Theatre Review: “Sunny Side Up” by John Godber @ The New Vic

Photo by Ant Robling

The latest production at The New Vic Theatre is very much a family affair as John Godber, best known for his play “Bouncers”, directs himself, his wife and daughter in a play written during the first lockdown, in 2020.

John Godber holds the record as the second most performed living British playwright with only Alan Aykbourn ahead of him and from this work, it is easy to see why. To add to the family theme, John’s other daughter, Elizabeth is the stage manager.

All of the cast of “Sunny Side Up” play multiple parts as we see Tina and Barney the owners of a bed and breakfast hotel in Sunnysands, invite her brother Graham and sister-in-law Sue, (all played by John Godber and Jane Thornton) to stay at their hotel for a couple of nights as the Covid restrictions prevent foreign travel.

Graham is a retired academic who has managed to escape from the run-down Yorkshire coastal town where the hotel is located. But as he says during the action “You can take the boy out of Sunnysands but you can’t take Sunnysands out of the boy”.

Soon Graham, who was reluctant to go back at all to his childhood home, is really enjoying himself in Sunnysands, eating fish and chips on the prom and fishing for crabs in the rockpools on the beach.

Back at the hotel the pair are looked after by Cath (Martha Godber) their niece, who forgets that the hotel actually does have a lift and asks the vegans how they would like their eggs. She also tells Graham to borrow her father’s parking space with disastrous consequences. Although Sunnysands is not necessarily the safest place she is confident that her judo lessons will make sure that she stays safe.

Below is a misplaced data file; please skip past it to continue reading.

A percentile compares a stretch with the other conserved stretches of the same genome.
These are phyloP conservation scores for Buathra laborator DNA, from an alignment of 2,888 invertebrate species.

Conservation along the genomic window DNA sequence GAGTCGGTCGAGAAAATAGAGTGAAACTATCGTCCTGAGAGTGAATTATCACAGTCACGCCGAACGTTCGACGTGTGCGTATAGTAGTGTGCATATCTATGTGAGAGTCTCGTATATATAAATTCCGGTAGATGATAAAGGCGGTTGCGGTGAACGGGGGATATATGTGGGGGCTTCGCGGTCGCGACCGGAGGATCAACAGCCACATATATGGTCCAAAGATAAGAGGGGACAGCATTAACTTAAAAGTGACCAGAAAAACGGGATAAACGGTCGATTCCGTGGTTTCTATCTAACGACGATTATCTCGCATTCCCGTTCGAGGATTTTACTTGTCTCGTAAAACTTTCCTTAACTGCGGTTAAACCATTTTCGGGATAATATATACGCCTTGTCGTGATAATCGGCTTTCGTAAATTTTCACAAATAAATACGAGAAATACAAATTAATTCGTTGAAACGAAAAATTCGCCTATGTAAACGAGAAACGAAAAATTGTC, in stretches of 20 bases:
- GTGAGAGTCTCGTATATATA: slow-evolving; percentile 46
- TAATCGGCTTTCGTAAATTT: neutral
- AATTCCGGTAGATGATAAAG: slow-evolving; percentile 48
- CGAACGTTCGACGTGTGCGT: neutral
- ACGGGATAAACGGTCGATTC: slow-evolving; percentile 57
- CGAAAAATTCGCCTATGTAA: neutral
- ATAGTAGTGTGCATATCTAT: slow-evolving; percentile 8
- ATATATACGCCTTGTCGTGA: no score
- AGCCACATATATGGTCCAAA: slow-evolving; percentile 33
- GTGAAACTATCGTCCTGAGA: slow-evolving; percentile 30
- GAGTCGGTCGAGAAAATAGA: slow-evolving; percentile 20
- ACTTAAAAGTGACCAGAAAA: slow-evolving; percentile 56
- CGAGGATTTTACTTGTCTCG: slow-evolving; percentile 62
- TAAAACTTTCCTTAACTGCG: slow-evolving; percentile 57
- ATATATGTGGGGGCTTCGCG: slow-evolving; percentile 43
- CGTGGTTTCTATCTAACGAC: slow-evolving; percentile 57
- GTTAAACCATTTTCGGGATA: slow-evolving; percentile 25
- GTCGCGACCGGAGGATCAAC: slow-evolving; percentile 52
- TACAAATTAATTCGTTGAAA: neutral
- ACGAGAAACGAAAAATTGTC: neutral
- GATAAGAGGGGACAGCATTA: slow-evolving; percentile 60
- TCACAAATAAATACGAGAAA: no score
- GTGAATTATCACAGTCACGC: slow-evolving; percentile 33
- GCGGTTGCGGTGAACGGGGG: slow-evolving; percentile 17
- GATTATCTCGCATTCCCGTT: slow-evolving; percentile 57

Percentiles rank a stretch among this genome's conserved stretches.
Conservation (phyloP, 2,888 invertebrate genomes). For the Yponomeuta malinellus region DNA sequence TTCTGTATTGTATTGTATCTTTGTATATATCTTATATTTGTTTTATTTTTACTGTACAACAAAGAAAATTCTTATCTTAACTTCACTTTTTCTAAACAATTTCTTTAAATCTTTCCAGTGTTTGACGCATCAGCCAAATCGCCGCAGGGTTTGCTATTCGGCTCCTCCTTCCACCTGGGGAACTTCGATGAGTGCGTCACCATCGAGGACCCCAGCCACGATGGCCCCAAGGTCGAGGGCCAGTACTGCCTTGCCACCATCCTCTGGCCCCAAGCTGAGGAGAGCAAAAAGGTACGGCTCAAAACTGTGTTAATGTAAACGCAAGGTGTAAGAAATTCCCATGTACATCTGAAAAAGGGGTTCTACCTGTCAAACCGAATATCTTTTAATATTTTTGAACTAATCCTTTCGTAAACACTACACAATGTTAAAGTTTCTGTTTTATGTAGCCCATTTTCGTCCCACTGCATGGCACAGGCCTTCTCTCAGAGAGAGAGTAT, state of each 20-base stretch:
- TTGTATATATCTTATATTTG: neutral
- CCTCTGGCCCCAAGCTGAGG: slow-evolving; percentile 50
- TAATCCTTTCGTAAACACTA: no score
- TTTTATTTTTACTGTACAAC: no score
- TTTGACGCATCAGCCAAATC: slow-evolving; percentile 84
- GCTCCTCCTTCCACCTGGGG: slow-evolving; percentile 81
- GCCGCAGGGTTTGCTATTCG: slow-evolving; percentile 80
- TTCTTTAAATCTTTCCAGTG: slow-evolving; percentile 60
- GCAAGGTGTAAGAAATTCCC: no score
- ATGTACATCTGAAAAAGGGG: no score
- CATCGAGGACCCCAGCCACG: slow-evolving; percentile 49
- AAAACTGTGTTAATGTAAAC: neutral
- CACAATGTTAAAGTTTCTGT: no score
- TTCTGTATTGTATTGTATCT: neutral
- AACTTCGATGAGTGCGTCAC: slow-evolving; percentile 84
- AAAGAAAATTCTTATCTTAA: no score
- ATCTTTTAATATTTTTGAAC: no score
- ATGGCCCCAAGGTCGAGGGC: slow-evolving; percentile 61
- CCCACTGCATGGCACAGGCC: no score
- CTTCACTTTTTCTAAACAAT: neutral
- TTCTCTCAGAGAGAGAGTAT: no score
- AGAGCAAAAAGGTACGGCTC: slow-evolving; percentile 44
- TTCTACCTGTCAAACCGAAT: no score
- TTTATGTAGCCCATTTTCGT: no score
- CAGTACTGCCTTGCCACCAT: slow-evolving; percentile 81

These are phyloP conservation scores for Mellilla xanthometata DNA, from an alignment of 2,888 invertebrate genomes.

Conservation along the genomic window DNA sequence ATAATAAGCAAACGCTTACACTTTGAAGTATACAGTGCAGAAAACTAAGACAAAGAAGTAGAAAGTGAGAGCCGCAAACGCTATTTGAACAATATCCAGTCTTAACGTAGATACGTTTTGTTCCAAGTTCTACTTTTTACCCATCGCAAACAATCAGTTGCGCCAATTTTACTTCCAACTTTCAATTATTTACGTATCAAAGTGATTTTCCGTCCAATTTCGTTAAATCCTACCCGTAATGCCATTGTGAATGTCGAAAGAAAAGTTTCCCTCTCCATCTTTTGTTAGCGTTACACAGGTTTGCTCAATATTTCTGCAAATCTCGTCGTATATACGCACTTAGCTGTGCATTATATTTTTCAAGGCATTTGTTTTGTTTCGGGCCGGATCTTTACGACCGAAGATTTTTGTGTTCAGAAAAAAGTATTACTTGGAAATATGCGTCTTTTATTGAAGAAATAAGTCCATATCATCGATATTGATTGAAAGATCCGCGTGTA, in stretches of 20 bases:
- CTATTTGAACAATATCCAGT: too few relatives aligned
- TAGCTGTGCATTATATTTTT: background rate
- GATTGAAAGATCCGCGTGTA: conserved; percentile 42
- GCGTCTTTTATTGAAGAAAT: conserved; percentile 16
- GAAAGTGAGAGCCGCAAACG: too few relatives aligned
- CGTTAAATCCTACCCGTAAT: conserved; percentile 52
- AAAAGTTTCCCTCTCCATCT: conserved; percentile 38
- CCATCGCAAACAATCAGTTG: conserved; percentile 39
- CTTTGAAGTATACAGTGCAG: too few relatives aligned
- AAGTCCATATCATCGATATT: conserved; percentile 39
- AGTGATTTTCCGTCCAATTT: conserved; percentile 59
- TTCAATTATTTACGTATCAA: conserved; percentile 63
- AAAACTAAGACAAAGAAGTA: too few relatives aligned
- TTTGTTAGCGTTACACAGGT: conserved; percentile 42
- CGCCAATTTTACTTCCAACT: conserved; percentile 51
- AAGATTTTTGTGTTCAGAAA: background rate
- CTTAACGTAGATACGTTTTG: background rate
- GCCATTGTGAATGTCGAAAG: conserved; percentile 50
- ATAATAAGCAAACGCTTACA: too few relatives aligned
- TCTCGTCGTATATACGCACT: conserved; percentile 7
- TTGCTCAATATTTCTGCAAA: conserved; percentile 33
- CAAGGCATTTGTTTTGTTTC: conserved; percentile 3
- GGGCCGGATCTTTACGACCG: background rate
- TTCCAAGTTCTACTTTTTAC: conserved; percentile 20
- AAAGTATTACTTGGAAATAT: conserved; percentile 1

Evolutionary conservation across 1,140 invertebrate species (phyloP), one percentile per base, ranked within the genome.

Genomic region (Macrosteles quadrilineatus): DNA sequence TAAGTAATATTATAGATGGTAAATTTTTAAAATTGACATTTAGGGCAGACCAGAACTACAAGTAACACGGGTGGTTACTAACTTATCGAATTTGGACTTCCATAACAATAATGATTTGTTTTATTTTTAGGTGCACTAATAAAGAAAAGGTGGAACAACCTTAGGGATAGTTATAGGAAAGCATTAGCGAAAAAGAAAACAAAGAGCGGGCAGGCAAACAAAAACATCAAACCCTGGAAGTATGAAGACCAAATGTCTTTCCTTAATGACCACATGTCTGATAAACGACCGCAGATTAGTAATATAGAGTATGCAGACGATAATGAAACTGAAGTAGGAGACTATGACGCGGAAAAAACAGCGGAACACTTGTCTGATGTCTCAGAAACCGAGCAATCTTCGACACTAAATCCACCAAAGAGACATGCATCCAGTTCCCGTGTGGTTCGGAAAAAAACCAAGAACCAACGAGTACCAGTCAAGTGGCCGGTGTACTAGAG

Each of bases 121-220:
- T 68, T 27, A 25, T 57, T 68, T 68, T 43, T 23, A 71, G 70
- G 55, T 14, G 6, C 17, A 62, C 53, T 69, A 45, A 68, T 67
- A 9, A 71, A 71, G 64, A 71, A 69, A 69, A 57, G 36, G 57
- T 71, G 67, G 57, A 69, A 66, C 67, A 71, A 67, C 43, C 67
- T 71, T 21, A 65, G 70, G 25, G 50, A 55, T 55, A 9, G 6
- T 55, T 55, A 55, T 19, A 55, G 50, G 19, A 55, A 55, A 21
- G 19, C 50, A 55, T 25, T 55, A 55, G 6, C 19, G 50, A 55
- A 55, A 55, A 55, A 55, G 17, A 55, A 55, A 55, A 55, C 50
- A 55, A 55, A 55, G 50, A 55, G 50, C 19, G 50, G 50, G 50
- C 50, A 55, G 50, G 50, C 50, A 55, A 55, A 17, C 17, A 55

As the play unfolds, we learn that, while Graham may be politically left leaning, he likes the middle- class lifestyle that he has created for himself and Sue. However, Graham is stuck in a no man’s land, considered too posh by the natives in Sunnysands but not posh enough by his daughter Zoe, now a doctor and married to a wealthy man. He is confronted by Kelly, a young resident of the hotel who doubts how seriously he believes in his principles or else he wouldn’t have left his hometown.

“Sunny Side Up” is a sharply written piece very much in the John Godber style. There is commentary on how people feel about going back to traditional British seaside towns when they can’t go anywhere else. These places have no jobs, no trains and no buses. It is also the story of the relationship between Graham and his sister, Tina, one of whom has made a “success” of his life and one who still lives in the town where she was born. But which of them is the happier?

“Sunny Side Up” runs at the New Vic Theatre, Etruria Road, Newcastle-under Lyme, ST5 0JG until Saturday October 30th. Tel 01782 717962 or email